We’re the first to admit we wouldn’t want to pick a fight with a Tyrannosaurus rex – the czar of the dinosaur kingdom is renowned for its pulverizing bite, impressive stature, and apparently, lightness of foot. And yet, according to a paper published in the Proceedings of the Royal Society B, it might not have proved much of a match for the humble Galapagos ground finch.
OK, so T. rex still has size on its side. But gram-for-gram, the finch has the edge when it comes to biting power, packing a punch at 70 Newtons despite weighing just 33 grams. In comparison, the bite of a T. rex is 57,000 Newtons, which sounds like a lot but is actually distinctly average for a creature of its size (8 tonnes). That means that if you were to shrink a T. rex to the size of the finch (or enlarge a finch to the size of a T. rex), the bird will have a biting force 320 times as powerful as the dinosaur.
What’s more, it developed this special ability on a much faster timescale than the mighty T. rex. Less than a million years, to be exact, compared to tens of millions.
“The proclaimed 'King of the Dinosaurs' would be no match for a finch in a fight, if they were the same size,” co-author Chris Venditti from the University of Reading, said in a statement.
“The image of T. rex with its fierce jaws has helped it become the most iconic of dinosaurs, but our research shows its bite was relatively unremarkable. Bite force was not what gave T. rex its evolutionary advantage,” Manabu Sakamoto, co-author of the study, explained.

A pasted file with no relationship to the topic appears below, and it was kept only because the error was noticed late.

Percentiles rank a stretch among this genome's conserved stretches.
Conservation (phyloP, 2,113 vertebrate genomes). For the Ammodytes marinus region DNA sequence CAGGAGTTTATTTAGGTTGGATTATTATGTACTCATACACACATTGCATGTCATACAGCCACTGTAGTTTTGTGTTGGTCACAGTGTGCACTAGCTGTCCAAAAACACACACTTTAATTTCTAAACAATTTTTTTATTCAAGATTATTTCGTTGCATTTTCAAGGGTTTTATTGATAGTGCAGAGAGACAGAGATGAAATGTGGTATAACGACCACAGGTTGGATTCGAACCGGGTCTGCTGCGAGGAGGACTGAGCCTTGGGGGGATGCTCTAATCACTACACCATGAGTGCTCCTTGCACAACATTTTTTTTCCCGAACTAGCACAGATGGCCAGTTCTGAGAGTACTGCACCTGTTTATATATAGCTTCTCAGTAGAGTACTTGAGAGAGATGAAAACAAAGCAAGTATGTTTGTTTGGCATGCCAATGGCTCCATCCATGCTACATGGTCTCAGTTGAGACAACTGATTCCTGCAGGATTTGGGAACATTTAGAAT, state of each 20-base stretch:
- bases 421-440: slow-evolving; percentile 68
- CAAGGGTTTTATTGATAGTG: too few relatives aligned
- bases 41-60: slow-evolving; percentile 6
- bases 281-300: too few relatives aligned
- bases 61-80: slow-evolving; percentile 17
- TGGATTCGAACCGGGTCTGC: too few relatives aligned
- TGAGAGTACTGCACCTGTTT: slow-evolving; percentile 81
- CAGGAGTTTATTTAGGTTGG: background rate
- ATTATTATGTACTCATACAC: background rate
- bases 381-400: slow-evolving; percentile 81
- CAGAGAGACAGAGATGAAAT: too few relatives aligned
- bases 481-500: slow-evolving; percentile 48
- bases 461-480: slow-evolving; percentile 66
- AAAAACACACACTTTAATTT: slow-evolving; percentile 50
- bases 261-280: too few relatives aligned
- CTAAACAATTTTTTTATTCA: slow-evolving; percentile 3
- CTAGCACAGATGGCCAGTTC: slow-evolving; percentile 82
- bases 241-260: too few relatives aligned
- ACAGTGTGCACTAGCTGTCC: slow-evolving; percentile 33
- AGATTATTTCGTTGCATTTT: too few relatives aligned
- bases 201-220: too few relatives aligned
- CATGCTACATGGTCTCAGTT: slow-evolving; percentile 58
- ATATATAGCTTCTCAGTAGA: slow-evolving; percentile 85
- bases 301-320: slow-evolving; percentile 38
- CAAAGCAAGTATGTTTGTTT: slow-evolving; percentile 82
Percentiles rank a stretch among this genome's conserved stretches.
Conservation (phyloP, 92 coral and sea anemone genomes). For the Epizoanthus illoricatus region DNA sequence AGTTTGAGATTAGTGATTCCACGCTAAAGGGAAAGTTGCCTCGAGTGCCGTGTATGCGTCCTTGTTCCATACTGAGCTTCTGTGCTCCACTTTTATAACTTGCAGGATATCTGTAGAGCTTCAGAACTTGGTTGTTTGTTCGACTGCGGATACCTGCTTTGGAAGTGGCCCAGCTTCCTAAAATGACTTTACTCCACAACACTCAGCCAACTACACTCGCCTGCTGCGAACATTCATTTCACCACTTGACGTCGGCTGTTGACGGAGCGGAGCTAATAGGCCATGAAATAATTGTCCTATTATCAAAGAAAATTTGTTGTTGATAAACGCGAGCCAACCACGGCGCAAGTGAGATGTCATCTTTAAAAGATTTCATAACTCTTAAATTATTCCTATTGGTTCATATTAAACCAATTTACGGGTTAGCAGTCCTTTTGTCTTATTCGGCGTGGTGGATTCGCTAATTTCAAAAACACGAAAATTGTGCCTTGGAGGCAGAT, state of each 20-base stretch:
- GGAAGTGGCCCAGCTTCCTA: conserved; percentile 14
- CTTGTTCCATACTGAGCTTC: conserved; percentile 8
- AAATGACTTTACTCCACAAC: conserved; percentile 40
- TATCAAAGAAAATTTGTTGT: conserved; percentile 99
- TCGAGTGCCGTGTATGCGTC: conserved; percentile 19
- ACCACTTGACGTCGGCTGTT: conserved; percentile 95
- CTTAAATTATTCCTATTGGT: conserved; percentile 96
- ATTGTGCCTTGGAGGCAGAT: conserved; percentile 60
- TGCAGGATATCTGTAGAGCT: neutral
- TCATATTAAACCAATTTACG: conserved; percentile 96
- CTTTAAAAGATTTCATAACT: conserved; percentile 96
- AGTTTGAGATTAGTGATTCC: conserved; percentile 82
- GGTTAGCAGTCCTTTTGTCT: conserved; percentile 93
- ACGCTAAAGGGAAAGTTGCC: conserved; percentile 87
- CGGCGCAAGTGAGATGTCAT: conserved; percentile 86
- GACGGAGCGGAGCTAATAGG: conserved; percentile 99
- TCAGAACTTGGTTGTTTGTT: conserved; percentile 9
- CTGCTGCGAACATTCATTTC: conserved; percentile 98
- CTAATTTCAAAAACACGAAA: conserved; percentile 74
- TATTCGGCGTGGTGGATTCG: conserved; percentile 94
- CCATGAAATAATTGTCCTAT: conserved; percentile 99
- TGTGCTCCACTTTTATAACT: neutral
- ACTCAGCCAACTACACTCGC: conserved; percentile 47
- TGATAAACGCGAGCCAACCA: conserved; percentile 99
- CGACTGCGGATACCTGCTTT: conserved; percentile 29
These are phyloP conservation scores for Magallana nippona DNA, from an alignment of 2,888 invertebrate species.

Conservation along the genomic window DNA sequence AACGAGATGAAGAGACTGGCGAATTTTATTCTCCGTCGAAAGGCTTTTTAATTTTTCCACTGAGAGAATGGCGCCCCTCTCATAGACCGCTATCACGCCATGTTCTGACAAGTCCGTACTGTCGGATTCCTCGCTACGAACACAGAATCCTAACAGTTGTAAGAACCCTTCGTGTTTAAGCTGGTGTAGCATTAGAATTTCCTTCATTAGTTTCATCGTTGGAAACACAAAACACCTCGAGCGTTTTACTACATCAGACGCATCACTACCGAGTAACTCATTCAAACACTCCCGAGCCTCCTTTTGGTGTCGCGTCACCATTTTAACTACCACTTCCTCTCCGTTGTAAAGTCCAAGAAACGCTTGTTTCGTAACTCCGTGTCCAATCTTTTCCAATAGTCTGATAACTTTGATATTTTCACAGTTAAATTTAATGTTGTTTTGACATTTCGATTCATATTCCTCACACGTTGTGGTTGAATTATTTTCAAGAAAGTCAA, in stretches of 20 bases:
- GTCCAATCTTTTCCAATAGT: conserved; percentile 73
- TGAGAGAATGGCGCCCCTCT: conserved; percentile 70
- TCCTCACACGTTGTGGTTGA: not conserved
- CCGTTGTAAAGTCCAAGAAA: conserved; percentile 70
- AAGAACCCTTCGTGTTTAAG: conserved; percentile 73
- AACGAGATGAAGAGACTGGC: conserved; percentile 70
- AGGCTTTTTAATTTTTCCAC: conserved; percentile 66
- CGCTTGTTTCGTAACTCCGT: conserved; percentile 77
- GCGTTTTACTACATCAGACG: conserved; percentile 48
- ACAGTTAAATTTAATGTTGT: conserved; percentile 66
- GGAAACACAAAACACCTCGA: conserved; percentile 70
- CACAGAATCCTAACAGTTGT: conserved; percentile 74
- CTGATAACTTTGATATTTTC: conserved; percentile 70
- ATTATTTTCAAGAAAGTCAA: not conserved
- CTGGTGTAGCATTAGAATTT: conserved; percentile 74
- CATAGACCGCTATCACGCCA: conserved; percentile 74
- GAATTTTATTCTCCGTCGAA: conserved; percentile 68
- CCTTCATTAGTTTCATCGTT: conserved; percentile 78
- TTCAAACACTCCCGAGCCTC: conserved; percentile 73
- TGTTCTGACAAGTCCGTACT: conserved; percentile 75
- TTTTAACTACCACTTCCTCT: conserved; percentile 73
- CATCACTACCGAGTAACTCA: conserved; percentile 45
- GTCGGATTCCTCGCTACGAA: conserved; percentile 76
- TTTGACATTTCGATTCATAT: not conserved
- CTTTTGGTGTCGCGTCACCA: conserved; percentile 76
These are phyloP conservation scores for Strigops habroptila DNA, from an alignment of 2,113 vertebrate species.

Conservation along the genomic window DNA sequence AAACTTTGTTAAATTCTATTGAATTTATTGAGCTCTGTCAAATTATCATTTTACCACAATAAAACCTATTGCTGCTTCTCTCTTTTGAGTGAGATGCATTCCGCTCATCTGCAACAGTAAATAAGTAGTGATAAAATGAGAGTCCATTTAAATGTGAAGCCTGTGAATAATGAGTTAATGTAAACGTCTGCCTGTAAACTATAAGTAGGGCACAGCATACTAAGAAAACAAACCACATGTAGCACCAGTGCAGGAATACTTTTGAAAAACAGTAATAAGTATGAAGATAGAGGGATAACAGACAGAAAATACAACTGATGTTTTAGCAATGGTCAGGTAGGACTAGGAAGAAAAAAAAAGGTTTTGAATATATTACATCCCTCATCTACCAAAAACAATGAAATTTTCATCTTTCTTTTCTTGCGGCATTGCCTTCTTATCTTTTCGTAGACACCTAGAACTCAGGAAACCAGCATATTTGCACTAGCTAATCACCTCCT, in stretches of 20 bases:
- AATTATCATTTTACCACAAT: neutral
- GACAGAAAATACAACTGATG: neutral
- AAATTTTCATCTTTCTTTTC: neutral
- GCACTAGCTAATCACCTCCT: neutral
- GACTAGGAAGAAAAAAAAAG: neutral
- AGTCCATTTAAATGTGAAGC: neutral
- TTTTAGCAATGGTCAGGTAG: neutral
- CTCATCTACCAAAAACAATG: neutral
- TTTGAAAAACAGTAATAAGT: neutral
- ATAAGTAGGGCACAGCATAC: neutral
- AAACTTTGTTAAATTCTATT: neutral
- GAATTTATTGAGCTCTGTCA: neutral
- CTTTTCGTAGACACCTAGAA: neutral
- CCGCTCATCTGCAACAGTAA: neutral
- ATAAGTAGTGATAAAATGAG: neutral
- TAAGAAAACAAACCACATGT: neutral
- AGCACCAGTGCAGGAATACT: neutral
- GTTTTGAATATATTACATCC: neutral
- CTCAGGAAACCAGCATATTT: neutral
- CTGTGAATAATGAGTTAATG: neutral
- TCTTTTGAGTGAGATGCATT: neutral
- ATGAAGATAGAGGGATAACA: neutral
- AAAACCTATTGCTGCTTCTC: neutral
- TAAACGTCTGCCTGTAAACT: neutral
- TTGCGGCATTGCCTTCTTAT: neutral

Instead, the T. rex’s status as top dog may simply be a consequence of its size.
“Large predators like T. rex could generate enough bite force to kill its prey and crush bone just by being large, not because they had a disproportionately powerful bite” Sakamoto added.
The researchers came to this conclusion after analyzing the bite force of 434 species (extinct and extant) of animals. Their goal was to find out whether or not animals evolve exceptionally powerful bite forces in relatively short periods of time as a response to dietary changes.
The case of the Galapagos ground finch seems to be an exception to the rule. For the most part, bite force increases slowly and in proportion to body size, as it did with the T. rex. But the researchers noticed another trend, which seems to occur much more frequently – a dramatic reduction in bite force. This is what happened to modern humans, who lost biting power while continuing to grow in size.
"An evolutionary trade-off with increasing brain size in humans may be the reason that our bite power is pretty pathetic," said Sakamoto. "Once we learned to cook food, bite power became even less important."
T. Rex versus finch. University of Reading